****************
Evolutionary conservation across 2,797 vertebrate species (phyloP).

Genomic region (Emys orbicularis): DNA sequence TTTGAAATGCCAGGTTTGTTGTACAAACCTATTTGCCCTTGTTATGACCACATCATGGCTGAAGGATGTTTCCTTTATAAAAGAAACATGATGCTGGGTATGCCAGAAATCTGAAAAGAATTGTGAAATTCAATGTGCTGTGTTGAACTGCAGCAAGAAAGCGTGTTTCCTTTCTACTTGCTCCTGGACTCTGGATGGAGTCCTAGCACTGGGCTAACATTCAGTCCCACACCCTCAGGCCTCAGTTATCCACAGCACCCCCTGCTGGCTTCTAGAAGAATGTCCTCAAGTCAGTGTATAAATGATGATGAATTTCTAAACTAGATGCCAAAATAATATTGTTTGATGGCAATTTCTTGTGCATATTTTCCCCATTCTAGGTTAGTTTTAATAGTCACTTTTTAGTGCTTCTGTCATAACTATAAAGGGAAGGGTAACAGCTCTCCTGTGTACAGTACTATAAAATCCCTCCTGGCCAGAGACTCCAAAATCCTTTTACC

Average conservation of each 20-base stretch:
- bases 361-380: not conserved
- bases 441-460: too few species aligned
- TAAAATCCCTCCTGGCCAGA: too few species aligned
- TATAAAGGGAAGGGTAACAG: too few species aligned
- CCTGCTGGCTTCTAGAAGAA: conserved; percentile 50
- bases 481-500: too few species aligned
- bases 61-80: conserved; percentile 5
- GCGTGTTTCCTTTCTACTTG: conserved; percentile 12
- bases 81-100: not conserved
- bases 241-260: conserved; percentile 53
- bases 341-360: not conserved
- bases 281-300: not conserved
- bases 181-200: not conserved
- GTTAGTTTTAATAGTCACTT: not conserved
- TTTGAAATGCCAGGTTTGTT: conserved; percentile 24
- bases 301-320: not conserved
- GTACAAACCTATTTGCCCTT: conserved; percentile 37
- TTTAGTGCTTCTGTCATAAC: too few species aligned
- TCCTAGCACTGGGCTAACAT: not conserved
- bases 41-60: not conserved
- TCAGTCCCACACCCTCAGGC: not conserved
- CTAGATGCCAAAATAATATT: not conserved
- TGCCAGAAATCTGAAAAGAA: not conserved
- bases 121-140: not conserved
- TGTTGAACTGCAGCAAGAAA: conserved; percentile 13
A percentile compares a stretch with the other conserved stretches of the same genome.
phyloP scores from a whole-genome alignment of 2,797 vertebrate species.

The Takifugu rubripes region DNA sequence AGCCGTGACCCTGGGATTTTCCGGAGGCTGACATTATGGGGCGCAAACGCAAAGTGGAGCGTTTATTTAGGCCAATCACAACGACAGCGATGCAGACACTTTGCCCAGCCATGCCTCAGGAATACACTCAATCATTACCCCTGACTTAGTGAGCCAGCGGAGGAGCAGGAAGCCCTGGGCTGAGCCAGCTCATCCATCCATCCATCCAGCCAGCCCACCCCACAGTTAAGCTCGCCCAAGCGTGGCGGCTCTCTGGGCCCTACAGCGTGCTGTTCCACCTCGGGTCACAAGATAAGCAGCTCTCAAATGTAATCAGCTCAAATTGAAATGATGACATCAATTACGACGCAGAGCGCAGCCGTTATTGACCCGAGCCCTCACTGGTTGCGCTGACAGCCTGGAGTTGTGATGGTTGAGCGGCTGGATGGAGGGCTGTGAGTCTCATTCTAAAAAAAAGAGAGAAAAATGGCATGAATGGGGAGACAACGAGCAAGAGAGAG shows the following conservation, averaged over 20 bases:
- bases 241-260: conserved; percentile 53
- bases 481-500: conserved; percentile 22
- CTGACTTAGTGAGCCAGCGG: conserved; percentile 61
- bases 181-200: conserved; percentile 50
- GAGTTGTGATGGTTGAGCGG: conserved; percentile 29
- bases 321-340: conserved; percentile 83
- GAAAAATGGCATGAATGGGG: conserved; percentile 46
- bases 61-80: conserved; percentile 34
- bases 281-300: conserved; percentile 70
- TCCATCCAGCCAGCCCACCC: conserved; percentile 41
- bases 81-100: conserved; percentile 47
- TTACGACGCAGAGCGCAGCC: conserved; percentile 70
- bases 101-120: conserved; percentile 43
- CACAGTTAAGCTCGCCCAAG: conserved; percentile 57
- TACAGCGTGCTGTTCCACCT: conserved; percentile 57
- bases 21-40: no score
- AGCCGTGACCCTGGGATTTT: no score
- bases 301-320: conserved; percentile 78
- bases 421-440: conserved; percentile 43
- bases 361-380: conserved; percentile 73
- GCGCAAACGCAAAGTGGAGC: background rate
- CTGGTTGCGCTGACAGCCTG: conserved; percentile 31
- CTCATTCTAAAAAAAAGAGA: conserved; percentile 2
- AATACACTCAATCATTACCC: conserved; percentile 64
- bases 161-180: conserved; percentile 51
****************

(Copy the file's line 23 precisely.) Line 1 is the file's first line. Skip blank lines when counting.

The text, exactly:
- bases 41-60: not conserved